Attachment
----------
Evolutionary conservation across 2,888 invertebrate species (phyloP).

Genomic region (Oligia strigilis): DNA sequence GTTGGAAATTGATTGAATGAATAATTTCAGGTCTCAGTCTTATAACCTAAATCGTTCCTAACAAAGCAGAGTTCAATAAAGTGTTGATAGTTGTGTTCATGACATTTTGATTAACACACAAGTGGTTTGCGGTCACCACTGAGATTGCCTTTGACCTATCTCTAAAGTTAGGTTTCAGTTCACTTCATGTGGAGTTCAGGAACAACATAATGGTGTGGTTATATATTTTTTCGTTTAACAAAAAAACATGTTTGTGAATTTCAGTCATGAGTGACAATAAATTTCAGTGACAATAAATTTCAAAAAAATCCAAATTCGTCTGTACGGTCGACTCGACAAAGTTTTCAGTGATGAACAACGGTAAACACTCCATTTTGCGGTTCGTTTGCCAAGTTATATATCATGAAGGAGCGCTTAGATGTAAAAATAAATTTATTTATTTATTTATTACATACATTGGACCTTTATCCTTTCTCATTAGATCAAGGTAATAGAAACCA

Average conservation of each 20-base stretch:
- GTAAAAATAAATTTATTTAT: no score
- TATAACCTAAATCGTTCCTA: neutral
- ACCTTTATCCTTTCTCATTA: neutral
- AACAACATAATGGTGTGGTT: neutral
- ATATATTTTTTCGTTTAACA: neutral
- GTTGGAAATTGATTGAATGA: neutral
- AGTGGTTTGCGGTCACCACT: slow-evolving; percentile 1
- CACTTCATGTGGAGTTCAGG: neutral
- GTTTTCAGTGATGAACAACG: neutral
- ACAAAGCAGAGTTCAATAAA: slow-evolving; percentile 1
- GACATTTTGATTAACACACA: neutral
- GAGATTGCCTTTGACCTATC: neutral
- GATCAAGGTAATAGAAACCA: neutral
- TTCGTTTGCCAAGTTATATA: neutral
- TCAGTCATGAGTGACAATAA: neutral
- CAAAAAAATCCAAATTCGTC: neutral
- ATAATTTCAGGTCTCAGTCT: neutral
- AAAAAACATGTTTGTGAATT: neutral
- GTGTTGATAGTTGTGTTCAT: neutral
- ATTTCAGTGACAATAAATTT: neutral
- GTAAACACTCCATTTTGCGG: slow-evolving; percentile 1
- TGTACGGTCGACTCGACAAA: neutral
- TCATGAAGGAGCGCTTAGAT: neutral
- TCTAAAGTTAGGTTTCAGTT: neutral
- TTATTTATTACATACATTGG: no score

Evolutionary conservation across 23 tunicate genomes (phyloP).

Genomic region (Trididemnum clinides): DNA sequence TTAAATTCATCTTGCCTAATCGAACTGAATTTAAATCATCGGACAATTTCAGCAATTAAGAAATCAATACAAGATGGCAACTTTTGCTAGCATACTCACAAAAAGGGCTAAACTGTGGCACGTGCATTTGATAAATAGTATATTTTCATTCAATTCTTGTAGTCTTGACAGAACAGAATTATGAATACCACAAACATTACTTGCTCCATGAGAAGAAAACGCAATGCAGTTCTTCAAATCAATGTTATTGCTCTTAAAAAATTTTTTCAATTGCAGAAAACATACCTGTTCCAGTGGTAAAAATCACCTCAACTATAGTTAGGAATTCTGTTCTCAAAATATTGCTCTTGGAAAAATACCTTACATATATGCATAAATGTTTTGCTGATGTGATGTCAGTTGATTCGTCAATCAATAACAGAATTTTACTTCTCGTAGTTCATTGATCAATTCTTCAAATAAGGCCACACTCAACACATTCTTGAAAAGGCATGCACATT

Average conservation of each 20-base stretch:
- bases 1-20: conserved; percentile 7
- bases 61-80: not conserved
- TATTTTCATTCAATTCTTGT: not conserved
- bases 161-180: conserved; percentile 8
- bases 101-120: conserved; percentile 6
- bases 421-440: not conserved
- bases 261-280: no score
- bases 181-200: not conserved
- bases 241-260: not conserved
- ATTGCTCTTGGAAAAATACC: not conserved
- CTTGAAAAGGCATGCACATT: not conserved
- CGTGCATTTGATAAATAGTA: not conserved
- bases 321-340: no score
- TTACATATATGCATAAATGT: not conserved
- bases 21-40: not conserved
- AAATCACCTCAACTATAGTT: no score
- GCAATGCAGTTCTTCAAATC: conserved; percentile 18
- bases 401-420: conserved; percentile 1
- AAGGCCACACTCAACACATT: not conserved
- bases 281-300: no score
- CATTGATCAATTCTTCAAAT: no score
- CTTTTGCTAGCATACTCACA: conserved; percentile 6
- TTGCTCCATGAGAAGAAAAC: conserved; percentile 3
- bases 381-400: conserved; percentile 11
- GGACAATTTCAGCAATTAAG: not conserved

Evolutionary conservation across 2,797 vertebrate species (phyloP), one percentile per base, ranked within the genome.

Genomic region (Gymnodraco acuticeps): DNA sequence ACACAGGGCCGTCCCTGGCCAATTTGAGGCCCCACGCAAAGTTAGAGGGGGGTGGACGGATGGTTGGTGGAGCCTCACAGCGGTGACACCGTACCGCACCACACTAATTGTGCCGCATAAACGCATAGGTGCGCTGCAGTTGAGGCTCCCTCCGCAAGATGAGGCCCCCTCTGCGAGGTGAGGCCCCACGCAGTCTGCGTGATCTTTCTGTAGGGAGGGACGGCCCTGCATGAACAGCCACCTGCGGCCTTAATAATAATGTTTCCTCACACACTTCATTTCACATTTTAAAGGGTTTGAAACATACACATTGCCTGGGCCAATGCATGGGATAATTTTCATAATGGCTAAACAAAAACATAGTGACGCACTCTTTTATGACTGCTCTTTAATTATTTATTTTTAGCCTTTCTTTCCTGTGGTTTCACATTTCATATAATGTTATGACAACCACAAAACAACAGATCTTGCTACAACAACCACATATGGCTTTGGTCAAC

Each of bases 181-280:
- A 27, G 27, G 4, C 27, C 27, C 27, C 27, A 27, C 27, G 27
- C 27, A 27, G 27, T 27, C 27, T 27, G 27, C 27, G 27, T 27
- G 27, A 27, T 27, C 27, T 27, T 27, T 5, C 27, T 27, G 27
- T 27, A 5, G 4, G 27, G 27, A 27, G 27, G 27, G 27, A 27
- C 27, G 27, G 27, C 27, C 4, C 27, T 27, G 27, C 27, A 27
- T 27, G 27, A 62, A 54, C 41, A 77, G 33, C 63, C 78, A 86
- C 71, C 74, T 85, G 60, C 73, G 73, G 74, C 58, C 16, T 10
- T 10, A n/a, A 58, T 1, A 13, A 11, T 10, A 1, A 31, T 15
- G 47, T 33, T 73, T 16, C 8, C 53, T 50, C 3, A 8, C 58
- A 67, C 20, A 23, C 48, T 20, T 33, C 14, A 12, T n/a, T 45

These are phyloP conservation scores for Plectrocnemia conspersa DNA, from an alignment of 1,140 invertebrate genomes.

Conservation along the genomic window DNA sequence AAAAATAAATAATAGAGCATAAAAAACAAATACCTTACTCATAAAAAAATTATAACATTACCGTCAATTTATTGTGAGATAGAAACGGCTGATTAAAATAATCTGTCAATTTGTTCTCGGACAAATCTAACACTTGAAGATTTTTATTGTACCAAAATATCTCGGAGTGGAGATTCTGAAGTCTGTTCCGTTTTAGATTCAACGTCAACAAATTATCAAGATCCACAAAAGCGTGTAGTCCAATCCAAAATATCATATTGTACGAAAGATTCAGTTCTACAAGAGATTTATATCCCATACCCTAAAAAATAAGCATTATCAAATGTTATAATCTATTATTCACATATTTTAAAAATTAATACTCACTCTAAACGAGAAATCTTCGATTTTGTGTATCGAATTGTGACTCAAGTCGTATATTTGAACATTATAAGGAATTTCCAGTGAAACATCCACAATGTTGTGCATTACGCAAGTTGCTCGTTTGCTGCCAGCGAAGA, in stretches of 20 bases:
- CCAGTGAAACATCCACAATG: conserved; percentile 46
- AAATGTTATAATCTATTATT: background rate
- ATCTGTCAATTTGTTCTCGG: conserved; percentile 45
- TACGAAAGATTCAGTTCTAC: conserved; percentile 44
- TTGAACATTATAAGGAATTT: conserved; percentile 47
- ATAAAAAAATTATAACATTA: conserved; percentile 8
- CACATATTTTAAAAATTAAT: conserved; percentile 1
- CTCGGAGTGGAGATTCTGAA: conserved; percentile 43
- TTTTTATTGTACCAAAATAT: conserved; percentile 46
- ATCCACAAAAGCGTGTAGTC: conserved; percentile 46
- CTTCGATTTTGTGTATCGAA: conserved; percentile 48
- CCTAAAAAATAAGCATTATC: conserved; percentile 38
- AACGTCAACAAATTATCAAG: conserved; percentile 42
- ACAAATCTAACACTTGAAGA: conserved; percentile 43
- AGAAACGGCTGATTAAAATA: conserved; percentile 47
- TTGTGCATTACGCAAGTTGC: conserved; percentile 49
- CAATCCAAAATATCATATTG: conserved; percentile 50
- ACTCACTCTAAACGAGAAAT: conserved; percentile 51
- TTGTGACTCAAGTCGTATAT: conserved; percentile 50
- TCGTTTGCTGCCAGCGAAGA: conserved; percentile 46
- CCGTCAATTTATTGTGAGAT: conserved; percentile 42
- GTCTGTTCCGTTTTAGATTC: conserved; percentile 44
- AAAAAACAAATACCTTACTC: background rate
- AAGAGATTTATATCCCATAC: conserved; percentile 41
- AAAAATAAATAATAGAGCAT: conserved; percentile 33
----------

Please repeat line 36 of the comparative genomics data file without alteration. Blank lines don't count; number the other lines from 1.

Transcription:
- bases 101-120: conserved; percentile 6